Drug industry is considering more use of differential pricing, conference hearsBMJ 2011; 343 doi: https://doi.org/10.1136/bmj.d8049 (Published 09 December 2011) Cite this as: BMJ 2011;343:d8049
The drug industry is indicating that it is more willing to participate in differential pricing to improve access to its products.
Severin Schwan, chief executive officer of Roche, the world’s fifth largest drug company, told a drug and biotechnology industry conference organised by the Financial Times and held in London on 5-6 December that one of the big trends he expects to occur in the future is the use of differentiated rather than uniform pricing.
Pricing can be differentiated according to countries’ needs and ability to pay and also, more challengingly, between patients of different socioeconomic status in the same country.
The industry has always been a bit nervous about differential pricing, and the practice is not widespread. This is mainly because companies are worried that more lowly priced products will flow back to high income countries, the source of most companies’ profits. The industry is also concerned about the practice of external price referencing, whereby countries calculate a price for a drug on the basis of lower prices elsewhere.
Wim Leereveld, chief executive officer of the Netherlands based Access to Medicine Index, which ranks manufacturers on their efforts to enhance global access to drugs, told the BMJ that it was promising that Dr Schwan made the comments publicly.
“I would like to see more companies making similar comments, but we will increasingly measure their action on the ground through our index. Companies’ use of differential pricing will be rewarded more by the index,” he said. The next index is due to be published in September 2012. The organisation gets its funding from the Dutch and UK governments and the Bill and Melinda Gates Foundation.
Differential pricing between countries has not been broadly adopted. The leaders are GlaxoSmithKline, Gilead, Novo Nordisk, Abbott, and Merck & Co, said Mr Leereveld.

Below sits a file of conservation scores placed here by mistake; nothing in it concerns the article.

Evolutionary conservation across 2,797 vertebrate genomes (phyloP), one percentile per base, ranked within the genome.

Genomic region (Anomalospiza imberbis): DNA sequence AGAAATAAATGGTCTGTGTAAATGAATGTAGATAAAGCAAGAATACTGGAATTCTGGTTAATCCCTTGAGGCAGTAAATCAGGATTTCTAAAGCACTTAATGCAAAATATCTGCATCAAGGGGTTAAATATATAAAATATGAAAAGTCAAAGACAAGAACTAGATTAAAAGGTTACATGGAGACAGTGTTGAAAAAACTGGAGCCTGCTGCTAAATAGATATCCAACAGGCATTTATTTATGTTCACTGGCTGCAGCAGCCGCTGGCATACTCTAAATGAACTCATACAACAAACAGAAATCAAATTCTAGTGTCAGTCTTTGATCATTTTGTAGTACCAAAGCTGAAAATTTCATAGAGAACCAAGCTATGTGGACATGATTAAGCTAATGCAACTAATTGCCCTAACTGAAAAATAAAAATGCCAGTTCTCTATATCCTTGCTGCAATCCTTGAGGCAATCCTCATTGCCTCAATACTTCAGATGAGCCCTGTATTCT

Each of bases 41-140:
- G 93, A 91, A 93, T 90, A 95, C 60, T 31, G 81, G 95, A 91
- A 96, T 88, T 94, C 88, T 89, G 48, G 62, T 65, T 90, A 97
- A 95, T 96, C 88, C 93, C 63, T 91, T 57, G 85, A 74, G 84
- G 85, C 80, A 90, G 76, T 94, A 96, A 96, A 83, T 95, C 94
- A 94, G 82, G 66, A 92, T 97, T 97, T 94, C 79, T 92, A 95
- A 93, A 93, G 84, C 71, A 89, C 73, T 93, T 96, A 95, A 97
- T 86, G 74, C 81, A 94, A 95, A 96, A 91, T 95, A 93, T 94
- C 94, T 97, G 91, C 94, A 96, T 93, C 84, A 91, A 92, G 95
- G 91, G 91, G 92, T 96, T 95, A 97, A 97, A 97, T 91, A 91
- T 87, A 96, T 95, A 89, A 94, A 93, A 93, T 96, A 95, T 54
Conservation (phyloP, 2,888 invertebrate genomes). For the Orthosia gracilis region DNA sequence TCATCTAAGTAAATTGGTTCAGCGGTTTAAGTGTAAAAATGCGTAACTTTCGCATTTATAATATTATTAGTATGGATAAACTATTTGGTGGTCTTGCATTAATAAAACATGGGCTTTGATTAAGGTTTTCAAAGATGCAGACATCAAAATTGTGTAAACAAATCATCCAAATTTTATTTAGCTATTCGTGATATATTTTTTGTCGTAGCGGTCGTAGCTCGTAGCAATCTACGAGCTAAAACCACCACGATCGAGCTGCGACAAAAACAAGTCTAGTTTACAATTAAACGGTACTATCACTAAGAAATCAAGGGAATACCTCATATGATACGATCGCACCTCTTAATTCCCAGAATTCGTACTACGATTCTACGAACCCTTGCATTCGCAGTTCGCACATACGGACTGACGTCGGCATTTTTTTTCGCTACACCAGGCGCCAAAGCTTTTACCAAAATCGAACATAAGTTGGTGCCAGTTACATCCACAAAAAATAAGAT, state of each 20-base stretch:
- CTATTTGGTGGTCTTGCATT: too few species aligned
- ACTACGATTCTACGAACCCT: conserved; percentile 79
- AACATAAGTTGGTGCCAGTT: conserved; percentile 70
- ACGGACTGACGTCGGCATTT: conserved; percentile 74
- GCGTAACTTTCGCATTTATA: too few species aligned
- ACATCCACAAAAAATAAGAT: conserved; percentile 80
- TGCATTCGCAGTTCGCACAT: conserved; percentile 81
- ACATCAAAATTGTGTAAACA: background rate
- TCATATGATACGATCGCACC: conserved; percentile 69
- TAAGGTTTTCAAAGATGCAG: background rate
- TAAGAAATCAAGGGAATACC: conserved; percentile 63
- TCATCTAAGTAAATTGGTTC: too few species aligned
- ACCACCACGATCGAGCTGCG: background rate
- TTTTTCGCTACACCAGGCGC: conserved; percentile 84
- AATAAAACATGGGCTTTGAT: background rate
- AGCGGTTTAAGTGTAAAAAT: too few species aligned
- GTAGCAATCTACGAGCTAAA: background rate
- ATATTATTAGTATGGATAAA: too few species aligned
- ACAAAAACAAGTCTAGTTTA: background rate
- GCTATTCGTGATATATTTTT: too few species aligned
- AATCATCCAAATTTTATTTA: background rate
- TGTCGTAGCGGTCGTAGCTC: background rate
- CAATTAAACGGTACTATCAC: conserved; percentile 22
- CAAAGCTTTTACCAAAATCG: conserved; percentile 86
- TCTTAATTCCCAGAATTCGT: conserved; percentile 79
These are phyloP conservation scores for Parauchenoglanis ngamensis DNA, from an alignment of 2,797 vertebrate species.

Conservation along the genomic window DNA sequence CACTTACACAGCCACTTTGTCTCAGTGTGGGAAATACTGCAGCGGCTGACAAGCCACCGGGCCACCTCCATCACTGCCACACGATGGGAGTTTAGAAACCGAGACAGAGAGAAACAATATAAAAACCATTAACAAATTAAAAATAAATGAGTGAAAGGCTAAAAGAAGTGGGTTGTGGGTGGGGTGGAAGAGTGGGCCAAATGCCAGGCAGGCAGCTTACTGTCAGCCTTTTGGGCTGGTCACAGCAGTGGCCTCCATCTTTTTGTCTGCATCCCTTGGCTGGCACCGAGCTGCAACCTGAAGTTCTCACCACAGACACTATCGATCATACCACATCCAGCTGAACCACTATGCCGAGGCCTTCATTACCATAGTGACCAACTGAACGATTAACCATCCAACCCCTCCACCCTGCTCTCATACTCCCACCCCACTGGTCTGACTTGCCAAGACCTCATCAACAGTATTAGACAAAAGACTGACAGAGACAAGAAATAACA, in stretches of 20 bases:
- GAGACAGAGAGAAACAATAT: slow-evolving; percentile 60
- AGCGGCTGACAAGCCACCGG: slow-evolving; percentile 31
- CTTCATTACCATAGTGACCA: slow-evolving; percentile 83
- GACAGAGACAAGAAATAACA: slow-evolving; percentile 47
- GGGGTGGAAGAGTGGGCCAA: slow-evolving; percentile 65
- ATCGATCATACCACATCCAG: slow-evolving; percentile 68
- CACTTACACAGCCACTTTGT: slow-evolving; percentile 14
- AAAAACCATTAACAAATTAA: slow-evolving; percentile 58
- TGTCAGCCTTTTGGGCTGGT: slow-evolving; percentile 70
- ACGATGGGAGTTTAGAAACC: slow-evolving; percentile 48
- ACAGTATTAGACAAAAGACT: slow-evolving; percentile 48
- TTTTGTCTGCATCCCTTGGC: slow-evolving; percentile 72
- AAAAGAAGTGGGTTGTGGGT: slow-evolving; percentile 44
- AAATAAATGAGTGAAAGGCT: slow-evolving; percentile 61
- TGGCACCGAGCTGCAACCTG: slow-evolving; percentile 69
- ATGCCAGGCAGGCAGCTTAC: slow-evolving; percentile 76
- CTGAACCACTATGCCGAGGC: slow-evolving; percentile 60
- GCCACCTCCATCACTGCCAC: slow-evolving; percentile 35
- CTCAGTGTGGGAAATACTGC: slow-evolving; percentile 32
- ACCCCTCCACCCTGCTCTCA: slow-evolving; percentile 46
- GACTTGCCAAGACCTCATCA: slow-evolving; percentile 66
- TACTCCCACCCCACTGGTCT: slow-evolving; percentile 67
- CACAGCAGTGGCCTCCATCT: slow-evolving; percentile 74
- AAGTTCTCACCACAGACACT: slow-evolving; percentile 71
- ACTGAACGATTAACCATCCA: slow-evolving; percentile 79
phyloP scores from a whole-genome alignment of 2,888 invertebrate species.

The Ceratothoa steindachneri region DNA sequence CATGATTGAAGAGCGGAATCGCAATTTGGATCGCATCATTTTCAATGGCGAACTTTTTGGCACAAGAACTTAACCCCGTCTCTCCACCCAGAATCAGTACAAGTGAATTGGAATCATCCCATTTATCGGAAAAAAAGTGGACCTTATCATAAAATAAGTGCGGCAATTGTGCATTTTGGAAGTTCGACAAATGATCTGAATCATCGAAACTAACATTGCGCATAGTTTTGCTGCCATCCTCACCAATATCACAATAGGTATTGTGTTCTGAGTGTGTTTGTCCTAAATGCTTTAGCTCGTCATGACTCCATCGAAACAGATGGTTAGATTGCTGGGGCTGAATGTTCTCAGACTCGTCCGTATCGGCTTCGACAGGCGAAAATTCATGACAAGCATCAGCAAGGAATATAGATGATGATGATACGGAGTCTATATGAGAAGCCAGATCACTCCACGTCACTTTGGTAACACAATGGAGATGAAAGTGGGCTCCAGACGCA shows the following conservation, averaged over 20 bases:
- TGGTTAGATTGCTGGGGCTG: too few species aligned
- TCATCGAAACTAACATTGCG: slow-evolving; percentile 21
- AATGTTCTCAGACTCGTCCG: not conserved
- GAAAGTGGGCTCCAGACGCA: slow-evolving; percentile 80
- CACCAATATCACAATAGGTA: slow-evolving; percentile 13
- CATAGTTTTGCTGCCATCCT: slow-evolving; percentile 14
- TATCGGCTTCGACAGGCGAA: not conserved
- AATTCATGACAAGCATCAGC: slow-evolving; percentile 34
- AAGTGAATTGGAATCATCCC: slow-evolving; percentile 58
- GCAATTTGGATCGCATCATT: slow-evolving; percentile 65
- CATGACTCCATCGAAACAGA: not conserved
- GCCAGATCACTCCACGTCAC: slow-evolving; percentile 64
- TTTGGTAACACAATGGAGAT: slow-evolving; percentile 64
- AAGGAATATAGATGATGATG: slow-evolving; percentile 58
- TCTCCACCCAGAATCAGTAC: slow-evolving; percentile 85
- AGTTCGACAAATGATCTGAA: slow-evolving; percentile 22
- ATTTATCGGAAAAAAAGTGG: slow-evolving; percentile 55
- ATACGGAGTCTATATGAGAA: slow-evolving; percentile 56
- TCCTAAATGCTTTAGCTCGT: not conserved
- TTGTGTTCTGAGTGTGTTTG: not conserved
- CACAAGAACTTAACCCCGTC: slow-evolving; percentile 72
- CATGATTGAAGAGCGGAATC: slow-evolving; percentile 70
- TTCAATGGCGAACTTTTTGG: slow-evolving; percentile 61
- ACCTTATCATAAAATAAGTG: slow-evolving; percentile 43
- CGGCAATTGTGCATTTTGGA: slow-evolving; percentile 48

To date, only a few big players have “experimented” with within-country differential pricing, including GlaxoSmithKline, Boehringer Ingelheim, Merck & Co, Novartis, and Novo Nordisk, said Mr Leereveld.
However, he pointed out that, under a potential new initiative announced by the Bill and Melinda Gates Foundation, three US and three European companies will apply differential pricing in the Philippines, Ghana, and Peru.
Differential pricing has become an “accepted idea” in the industry but has mainly been used for drugs for neglected diseases and antiretrovirals, said Richard Bergström, director general of the European Federation of Pharmaceutical Industries and Associations. A 2010 report commissioned by the UK’s Department for International Development found that differential pricing has been limited to vaccines, contraceptives, and antiretrovirals, mostly in low income countries.
However, Mr Bergström told the BMJ: “There have been some moves to start it for cancer treatments and therapies for long term ailments.” His federation supports the concept, as it believes that it improves access to drugs around the world, but he emphasises that “rich countries need to take responsibility.”
“Richer nations should not expect the same low prices that the industry may provide to low and middle income countries; otherwise it will not work. Someone has to pay for innovation. Importantly, rich countries must abide by European Union law so that they do not allow the import of these lower priced drugs into their territories from poorer countries.”
From the federation’s “understanding,” GlaxoSmithKline has had a positive experience when selling its products at a lower price in the Philippines and Kenya and has not seen a leakage of the products into rich countries.
A spokesperson for the company told the BMJ that its “flexible pricing system,” which offers poorer countries lower prices, has been “challenging, and the work is at an early stage.” However, the results of some of its initiatives so far are “promising, indicating that price reductions are extending access to more patients and providing a sustainable return to GSK.”
The company has been offering lower prices to governments that buy larger volumes of its products for people on lower incomes than to private clinics. For instance, it has seen monthly sales of the vaccine Cervarix rise significantly in the Philippines after reducing its price by 60%, settling at around six times the volume sold before the price reduction was introduced. In Brazil, sales volumes of its antibiotic co-amoxiclav (marketed as Augmentin) have substantially increased since GSK reduced the market price for the most prescribed presentations by half in March 2010.
Neither has it seen a major problem with external reference pricing, and it believes on balance that the benefits in terms of getting more drugs to more people and moving to a more volume based approach outweigh any risks.
Cite this as: BMJ 2011;343:d8049